The Protagonists is a collection of translations and newly commissioned texts edited by François Aubart in parallel with two projects: the lecture cycle Laissez-vous séduire par le sex appeal de l’inorganique, from September 26, 2015 to February 25, 2016, at Passerelle—Centre d’art contemporain in Brest; and the exhibition De toi à la surface, from January 21 to April 10, 2016, at Le Plateau—Frac Île-de-France, in Paris.
This introduction presents the texts composing the collection as well as the insights behind them. It focuses on the ways to develop a less rational relation with the objects.
Barbara Bloom’s text approaches the distinction between an idea and its production. Without trying to put forward a definitive theory, the artist takes pleasure in formulating anecdotes, historical facts, and personal experience from which she learns several lessons. A similar approach is to be found in most of her works, where objects and images are presented in such a way so as to generate associations that the viewers are invited to discover.
In this text, Vanessa Desclaux uses Matt Mullican’s experiments as a starting point to blur the distance between objective reality and subjective reality. She finds a similar distance in the writing of Gertrude Stein and in the installations of Geoffrey Farmer. Each in a distinct way, the three practices distort our apprehension of reality by complicating the distinction between objective apprehension and subjective interpretation.
In search of the post-capitalist self, Judith Hopf offers a short text she wrote and presented as a performance for the “Kopie Theater.” It is an attempt to inform our understanding of “declarations of independence,” necessary in light of the possible new relationships to be had with the intelligent apparatuses and image-making machines we are invited to use for “free” to communicate.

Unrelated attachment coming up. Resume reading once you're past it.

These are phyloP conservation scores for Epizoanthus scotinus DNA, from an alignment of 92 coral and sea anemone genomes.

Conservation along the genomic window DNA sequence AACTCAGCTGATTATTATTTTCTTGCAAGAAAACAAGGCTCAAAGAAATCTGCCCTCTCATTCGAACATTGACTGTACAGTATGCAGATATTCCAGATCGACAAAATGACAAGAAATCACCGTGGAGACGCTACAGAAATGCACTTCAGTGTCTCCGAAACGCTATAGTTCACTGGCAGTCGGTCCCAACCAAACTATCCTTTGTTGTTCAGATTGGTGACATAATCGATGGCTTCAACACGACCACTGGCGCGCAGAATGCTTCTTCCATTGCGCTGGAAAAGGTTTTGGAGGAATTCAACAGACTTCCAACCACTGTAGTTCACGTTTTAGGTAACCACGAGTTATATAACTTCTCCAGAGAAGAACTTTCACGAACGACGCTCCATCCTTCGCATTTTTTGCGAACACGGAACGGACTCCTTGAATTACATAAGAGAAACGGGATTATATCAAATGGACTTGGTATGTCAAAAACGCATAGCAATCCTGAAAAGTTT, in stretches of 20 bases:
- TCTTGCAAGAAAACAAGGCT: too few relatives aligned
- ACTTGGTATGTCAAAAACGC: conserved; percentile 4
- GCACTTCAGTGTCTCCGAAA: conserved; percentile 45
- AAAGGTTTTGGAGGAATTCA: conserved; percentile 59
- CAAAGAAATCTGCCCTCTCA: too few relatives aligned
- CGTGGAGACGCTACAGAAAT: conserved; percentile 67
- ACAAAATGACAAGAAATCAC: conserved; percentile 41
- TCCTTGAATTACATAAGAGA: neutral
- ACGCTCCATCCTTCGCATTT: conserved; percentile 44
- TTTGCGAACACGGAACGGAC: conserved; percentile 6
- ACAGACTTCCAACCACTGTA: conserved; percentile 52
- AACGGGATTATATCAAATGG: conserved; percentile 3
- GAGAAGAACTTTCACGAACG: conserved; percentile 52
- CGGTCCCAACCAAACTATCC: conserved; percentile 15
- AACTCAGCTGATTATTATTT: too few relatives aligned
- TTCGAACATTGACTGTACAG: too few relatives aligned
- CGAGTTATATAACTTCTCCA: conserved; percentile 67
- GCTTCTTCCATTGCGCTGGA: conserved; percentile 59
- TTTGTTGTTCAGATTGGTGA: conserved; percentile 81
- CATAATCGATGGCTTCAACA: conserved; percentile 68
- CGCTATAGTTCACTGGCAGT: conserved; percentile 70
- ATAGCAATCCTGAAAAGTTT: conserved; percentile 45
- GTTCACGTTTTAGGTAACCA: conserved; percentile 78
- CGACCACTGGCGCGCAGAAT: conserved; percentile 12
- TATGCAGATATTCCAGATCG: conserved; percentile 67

An english version of this text can be found on e-flux.com.
In this text, Camille Pageard considers various “speaking objects”: those archaeologists discovered in Greece, inscribed with engravings informing on their function or their owner; the poems Mallarmé wrote on various objects for carefully chosen addressees; and Marcel Duchamp’s Unhappy Ready-Made. These productions, stemming from separate contexts, are associated through the art historian’s reflection on the object as the vehicle for a language in which the address becomes a crucial factor to be considered. Indeed, in order to make an object “speak,” it needs to be enclosed within a threefold relationship—the speaker, the vehicle-object, and the addressee—with the particularity that the roles of each participant are not truly independent.
In a text written in the first person that also recounts the story of a friendship, Bérénice Reynaud recalls the way Stuart Sherman, then actor, having decided to create his own pieces, turned away from language in order to use of what was at hand in his everyday life: trivial, common objects. From then on, these objects would become his letters and words. They constitute a vocabulary—that of a practice, the ritualising of which allows the repression of language and its replacement with another form of syntax.
Published on <o> future <o>, April 19, 2016.